Seeing someone you love deal with an abusive relationship is hard. You want to get them away from the situation and protect them from emotional and physical harm. But it's not as simple as telling them to leave, however much you wish they would; people often take years to leave an abusive situation. If you suspect that one of your friends is suffering abuse, here's what you can do to help …
Table of contents:
- don't push them to leave
- encourage them to open up
- store important things for them
- let them use your phone
- find sources of help
- build up their self-esteem
- encourage them to report the abuse
1 Don't Push Them to Leave
However much you want to shake your friend and shout at them to leave their partner, that can be the worst thing to do. People in abusive relationships can be very much under their partner's control or still believe that their partner loves them. So if you tell them to leave, they can become surprisingly defensive and blame you for trying to get them to leave.
2 Encourage Them to Open up
If you suspect your friend is being abused by their partner, but have no proof as yet, encourage them to open up to you. Open-ended questions such as 'Is there anything wrong?' give them the opportunity to confide in you if and when they want to. Let them know that you are there for them if they need you.
3 Store Important Things for Them
If your friend wants to leave but hasn't yet found the strength to do so, one important way to help them is to store useful things for them. It may be difficult to move everything out in one go, so many people find it helpful to sneak things out a few at a time. You could store important documents and papers, cash or treasured possessions.
4 Let Them Use Your Phone
Abusive relationships can often involve controlling behavior such as checking phones. Offer your friend use of your cell or home phone, so that they can make calls without their partner knowing, or be a go-between and make calls on their behalf. You could also accept mail for them.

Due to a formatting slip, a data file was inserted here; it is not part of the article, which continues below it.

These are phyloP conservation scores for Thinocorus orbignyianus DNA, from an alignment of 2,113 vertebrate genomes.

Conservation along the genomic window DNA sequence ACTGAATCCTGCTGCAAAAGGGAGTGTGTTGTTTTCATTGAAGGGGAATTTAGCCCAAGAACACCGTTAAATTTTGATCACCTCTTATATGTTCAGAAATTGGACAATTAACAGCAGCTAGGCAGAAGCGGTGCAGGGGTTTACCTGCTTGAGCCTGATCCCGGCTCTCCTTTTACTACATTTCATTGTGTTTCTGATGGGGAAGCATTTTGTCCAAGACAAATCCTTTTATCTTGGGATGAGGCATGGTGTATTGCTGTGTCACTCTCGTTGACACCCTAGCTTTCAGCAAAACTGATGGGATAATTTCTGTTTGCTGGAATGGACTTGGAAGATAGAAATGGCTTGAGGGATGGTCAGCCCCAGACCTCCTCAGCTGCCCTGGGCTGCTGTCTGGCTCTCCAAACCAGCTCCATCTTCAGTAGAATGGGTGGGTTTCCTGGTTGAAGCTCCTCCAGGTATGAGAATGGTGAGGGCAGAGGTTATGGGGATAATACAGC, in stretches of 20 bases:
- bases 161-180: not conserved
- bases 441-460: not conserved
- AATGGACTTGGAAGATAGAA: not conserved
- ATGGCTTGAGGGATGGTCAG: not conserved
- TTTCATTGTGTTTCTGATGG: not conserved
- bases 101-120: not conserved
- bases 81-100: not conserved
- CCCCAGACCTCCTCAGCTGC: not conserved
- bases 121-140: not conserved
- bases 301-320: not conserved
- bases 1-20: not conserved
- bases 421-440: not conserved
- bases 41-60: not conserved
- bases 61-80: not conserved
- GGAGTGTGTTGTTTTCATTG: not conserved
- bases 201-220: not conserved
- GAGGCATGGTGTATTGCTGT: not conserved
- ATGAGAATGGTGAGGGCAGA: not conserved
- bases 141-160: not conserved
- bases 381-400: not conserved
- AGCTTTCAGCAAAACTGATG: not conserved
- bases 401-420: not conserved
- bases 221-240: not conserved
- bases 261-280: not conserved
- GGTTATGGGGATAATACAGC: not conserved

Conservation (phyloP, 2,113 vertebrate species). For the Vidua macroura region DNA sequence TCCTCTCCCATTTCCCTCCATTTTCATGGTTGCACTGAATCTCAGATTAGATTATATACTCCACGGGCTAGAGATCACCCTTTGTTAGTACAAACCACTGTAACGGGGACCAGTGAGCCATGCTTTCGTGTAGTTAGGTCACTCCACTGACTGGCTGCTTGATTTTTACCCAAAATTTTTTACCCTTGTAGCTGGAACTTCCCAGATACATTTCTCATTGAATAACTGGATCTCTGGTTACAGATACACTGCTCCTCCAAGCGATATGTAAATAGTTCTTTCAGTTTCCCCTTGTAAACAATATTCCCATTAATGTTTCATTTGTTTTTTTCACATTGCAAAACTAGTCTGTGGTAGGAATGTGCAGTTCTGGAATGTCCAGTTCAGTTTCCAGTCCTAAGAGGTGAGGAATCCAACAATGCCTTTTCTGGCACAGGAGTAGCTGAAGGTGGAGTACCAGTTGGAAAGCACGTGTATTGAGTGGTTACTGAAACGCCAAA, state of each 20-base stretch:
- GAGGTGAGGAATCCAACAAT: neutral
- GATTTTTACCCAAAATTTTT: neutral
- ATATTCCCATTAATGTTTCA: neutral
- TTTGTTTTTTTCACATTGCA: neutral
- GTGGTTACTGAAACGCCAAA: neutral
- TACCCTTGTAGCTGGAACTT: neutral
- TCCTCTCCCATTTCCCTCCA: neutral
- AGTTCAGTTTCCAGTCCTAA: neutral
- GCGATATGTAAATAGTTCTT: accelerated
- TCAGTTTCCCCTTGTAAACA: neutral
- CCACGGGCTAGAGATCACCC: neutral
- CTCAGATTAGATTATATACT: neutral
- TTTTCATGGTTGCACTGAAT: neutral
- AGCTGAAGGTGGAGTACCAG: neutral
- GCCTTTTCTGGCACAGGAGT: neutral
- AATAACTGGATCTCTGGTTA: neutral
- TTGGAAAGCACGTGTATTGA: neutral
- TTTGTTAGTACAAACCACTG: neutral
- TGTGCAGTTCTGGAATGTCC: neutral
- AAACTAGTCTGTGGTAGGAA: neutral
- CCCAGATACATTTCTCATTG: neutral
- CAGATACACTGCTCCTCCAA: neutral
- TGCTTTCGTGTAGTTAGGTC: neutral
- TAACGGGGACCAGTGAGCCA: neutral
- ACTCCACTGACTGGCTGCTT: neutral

5 Find Sources of Help
If your friend has asked for your help, you could look for sources of advice and help. Find out if there are any refuges in your area, get information on financial matters, and check if they have a supportive workplace (it can be useful for a manager or senior staff to know).
6 Build up Their Self-Esteem
People in abusive relationships often have their self-esteem crushed; abusers are very good at controlling and manipulating their partners, and making them feel worthless. They want their partner to believe that they can't survive without them. Try to build up your friend's self-esteem and encourage her to believe that she deserves better.
7 Encourage Them to Report the Abuse
If your friend has admitted that they're a victim of relationship abuse, they may not want to report it. People have often been conditioned to believe that it's somehow their fault, or that they have to protect their partner even if the partner is abusive. Encourage them to report it; even if they don't want to press charges, it can be helpful for there to be an official record.
It's not just women who suffer abusive relationships. So watch out for your male friends and any signs that they might have an abusive partner. It's also important to remember that abuse isn't always physical; it can also involve psychological harm or controlling finances.
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